Brush Up Your Shakespeare. . .

| | Comments (5)

Context is not everything, but it certainly changes a lot:

Sonnet XCVII: How like a Winter hath my Absence been
William Shakespeare

How like a winter hath my absence been
From thee, the pleasure of the fleeting year!
What freezings have I felt, what dark days seen!
What old December's bareness everywhere!
And yet this time remov'd was summer's time,
The teeming autumn, big with rich increase,
Bearing the wanton burthen of the prime,
Like widow'd wombs after their lords' decease:
Yet this abundant issue seem'd to me
But hope of orphans and unfather'd fruit;
For summer and his pleasures wait on thee,
And thou away, the very birds are mute;
Or if they sing, 'tis with so dull a cheer
That leaves look pale, dreading the winter's near.

I thought about this in the context of my own wanderings toward and away from God. I really like the image of the labyrinth as a metaphor for the spiritual journey. If I keep walking it, I will make it to the center; however, along the way I will have a great many close approaches after which the vagaries of human nature causes me to turn away. Then I am walking directly away, for what seems like a long time before the path switches and I'm on my way back. Human nature is flawed. I think many of us have an approach/avoidance encounter with God. I might get close and then I get scared. I turn away because the cost seems to great--I will be deprived on one or another illicit pleasure. Then, I'm back on track.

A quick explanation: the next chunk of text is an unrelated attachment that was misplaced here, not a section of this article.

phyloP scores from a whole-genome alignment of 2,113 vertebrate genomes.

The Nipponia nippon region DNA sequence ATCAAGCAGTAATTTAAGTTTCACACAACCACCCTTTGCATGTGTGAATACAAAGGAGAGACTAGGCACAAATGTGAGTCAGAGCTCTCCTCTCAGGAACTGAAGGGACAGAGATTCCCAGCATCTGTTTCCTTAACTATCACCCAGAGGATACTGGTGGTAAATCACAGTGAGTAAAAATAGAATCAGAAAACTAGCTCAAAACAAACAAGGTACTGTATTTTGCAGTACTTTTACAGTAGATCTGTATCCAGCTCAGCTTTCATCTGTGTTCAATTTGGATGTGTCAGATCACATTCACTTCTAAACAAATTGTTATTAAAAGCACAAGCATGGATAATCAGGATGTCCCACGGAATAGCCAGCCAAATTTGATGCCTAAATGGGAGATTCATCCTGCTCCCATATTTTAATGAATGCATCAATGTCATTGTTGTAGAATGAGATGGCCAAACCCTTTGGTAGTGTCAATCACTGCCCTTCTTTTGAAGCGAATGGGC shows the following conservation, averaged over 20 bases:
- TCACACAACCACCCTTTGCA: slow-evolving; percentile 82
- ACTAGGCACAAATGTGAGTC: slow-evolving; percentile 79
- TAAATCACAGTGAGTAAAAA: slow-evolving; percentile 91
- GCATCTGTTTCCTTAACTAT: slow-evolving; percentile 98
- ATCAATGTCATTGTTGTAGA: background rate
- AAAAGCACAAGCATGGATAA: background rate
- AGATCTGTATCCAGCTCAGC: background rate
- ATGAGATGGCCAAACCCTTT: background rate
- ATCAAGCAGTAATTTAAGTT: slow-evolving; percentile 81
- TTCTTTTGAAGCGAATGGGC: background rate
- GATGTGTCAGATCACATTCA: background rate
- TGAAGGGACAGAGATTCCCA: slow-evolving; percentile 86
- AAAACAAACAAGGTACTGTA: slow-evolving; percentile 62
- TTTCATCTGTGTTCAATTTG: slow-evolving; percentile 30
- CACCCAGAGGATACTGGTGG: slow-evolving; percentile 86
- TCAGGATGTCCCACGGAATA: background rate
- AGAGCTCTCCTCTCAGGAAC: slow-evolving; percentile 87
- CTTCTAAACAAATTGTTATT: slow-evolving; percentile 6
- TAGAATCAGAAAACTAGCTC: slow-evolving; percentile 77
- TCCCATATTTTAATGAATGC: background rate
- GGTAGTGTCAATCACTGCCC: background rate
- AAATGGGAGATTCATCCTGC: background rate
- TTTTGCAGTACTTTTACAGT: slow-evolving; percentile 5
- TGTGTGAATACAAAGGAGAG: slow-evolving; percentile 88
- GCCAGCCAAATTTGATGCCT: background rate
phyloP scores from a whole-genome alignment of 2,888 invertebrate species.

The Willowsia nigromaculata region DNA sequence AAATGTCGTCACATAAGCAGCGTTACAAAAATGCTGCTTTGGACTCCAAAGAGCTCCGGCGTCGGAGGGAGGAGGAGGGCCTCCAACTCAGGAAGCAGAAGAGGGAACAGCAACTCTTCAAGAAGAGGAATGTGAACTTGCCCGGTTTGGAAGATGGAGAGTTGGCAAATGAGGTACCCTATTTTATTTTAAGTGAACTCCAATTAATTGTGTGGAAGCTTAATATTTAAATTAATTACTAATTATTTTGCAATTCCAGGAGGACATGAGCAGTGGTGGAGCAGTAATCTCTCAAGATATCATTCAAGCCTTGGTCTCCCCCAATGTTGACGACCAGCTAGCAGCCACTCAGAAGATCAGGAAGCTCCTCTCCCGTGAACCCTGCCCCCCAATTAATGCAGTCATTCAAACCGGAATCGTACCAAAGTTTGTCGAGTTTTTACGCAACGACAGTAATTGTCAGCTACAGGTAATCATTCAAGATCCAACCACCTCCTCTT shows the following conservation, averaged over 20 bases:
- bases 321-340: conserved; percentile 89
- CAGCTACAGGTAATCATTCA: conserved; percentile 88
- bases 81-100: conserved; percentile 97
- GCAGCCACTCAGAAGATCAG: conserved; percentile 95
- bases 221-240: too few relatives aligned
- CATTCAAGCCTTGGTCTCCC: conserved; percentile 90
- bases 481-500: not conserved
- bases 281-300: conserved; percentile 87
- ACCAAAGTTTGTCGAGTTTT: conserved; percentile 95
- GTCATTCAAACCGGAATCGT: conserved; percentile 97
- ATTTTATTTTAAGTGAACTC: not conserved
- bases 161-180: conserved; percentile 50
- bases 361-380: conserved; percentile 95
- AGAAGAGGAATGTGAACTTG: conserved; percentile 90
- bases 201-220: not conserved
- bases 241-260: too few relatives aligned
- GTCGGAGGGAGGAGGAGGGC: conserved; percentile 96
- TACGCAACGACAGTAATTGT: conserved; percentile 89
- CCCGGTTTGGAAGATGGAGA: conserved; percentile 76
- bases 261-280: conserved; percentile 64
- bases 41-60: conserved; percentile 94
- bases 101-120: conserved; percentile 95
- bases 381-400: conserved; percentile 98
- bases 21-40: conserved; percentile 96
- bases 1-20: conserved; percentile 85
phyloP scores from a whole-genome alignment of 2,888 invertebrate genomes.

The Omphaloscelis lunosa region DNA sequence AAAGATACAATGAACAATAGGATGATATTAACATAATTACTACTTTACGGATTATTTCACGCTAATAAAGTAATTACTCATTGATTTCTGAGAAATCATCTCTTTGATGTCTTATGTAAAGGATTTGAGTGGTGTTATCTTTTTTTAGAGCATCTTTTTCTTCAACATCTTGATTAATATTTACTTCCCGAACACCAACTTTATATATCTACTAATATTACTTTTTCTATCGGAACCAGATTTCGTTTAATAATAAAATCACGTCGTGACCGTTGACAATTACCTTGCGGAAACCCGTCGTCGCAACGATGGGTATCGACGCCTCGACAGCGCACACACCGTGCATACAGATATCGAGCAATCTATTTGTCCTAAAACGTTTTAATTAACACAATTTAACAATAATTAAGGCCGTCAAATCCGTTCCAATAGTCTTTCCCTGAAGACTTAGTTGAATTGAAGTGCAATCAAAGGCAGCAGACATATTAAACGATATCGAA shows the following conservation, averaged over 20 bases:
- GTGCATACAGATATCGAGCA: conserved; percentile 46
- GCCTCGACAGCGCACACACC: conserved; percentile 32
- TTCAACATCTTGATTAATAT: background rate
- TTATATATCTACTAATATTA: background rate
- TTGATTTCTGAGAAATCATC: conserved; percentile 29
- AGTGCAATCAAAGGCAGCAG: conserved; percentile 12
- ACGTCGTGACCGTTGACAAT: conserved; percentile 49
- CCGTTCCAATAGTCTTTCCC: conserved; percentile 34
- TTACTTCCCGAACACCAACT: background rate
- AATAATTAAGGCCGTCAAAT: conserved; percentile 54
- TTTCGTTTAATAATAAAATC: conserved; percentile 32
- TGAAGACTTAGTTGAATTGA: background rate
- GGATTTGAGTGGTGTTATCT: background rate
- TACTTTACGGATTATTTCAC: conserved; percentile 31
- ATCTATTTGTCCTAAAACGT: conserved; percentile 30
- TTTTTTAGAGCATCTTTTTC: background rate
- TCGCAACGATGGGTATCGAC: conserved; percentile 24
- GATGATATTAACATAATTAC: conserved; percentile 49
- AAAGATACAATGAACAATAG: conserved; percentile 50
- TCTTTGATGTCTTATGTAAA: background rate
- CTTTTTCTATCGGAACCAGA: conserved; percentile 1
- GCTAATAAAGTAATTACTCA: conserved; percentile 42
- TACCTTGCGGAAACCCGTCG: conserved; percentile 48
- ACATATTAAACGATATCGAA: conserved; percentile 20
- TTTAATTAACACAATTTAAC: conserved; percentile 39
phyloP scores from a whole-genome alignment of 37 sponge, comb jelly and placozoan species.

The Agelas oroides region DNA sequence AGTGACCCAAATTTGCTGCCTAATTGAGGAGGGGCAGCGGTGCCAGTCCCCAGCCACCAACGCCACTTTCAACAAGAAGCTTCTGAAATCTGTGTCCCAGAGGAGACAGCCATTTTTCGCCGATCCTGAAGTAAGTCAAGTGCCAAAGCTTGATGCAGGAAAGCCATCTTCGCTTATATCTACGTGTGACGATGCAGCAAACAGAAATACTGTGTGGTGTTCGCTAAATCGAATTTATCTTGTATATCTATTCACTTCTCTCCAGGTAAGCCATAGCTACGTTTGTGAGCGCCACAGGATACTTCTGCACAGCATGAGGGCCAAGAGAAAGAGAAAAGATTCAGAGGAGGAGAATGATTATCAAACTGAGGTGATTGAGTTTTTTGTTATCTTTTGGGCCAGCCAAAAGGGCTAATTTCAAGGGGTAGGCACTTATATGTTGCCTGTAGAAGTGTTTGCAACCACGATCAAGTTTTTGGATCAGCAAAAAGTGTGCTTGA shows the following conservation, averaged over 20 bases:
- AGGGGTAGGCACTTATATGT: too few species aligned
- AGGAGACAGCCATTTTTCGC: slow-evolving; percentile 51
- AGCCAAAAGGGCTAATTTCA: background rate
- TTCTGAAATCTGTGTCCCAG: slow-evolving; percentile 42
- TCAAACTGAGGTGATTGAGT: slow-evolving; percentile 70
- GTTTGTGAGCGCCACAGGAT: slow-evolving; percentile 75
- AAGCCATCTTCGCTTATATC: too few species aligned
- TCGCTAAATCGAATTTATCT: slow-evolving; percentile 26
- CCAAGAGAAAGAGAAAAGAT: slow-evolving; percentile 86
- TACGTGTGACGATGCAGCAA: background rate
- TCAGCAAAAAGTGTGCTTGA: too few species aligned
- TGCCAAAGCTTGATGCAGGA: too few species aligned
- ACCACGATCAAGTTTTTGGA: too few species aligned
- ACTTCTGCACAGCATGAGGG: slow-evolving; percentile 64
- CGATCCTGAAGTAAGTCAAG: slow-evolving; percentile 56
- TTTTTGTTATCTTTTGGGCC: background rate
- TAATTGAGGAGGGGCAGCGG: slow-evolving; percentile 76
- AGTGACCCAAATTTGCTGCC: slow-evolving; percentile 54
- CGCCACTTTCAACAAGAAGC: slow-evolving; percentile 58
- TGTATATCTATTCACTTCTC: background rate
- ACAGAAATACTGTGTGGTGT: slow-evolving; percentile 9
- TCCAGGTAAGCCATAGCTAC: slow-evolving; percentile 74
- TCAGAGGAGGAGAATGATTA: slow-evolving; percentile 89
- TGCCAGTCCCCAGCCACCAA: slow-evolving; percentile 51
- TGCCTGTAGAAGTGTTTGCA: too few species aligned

This may be why the emphasis of the reign of Pope John Paul the Great appeal to me so much. "Be not afraid." Approach God boldly, as any son who knows that his father loves him will approach his Father. Ask for what you need. Don't be afraid, the only thing you have to lose is your fear. This message resonates in me. In a previous post, I called it marching orders. That's how I view it. I need to break through the labyrinth wall and stop following its arbitrary dictates. Of course, I do not do this alone. Nothing worthwhile is accomplished on my own. Only with God as my shield and help will I be able to withstand the blast that would destroy so strong a wall as makes us the labyrinth in which I walk.